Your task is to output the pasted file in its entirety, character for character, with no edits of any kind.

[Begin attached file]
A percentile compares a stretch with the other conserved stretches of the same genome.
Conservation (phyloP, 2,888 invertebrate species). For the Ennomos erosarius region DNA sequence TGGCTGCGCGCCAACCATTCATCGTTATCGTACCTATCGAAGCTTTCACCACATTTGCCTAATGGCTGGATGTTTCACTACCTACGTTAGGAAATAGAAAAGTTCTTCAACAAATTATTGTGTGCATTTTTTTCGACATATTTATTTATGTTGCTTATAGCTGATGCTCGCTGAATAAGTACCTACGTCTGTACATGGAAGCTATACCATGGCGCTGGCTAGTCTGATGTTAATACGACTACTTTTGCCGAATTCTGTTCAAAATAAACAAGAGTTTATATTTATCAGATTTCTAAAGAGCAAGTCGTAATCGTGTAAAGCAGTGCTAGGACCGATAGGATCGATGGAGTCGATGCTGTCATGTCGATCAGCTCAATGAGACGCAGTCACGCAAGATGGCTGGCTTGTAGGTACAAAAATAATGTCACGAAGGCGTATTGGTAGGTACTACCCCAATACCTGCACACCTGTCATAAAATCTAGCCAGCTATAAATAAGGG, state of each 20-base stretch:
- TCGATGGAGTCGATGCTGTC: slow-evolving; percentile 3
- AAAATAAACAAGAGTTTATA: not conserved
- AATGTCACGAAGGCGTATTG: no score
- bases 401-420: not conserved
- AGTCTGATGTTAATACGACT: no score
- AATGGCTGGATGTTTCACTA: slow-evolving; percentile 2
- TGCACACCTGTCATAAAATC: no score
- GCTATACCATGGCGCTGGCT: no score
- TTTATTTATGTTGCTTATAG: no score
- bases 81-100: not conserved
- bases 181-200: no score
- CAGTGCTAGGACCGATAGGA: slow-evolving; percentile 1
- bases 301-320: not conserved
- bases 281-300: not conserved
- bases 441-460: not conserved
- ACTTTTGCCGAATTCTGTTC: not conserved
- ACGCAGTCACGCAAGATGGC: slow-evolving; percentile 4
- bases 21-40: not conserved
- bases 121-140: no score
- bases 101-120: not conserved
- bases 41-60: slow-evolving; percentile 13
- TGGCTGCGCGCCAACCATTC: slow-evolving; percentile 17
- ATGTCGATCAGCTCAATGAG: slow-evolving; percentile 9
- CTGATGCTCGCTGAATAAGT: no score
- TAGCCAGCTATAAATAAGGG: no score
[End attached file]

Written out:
A percentile compares a stretch with the other conserved stretches of the same genome.
Conservation (phyloP, 2,888 invertebrate species). For the Ennomos erosarius region DNA sequence TGGCTGCGCGCCAACCATTCATCGTTATCGTACCTATCGAAGCTTTCACCACATTTGCCTAATGGCTGGATGTTTCACTACCTACGTTAGGAAATAGAAAAGTTCTTCAACAAATTATTGTGTGCATTTTTTTCGACATATTTATTTATGTTGCTTATAGCTGATGCTCGCTGAATAAGTACCTACGTCTGTACATGGAAGCTATACCATGGCGCTGGCTAGTCTGATGTTAATACGACTACTTTTGCCGAATTCTGTTCAAAATAAACAAGAGTTTATATTTATCAGATTTCTAAAGAGCAAGTCGTAATCGTGTAAAGCAGTGCTAGGACCGATAGGATCGATGGAGTCGATGCTGTCATGTCGATCAGCTCAATGAGACGCAGTCACGCAAGATGGCTGGCTTGTAGGTACAAAAATAATGTCACGAAGGCGTATTGGTAGGTACTACCCCAATACCTGCACACCTGTCATAAAATCTAGCCAGCTATAAATAAGGG, state of each 20-base stretch:
- TCGATGGAGTCGATGCTGTC: slow-evolving; percentile 3
- AAAATAAACAAGAGTTTATA: not conserved
- AATGTCACGAAGGCGTATTG: no score
- bases 401-420: not conserved
- AGTCTGATGTTAATACGACT: no score
- AATGGCTGGATGTTTCACTA: slow-evolving; percentile 2
- TGCACACCTGTCATAAAATC: no score
- GCTATACCATGGCGCTGGCT: no score
- TTTATTTATGTTGCTTATAG: no score
- bases 81-100: not conserved
- bases 181-200: no score
- CAGTGCTAGGACCGATAGGA: slow-evolving; percentile 1
- bases 301-320: not conserved
- bases 281-300: not conserved
- bases 441-460: not conserved
- ACTTTTGCCGAATTCTGTTC: not conserved
- ACGCAGTCACGCAAGATGGC: slow-evolving; percentile 4
- bases 21-40: not conserved
- bases 121-140: no score
- bases 101-120: not conserved
- bases 41-60: slow-evolving; percentile 13
- TGGCTGCGCGCCAACCATTC: slow-evolving; percentile 17
- ATGTCGATCAGCTCAATGAG: slow-evolving; percentile 9
- CTGATGCTCGCTGAATAAGT: no score
- TAGCCAGCTATAAATAAGGG: no score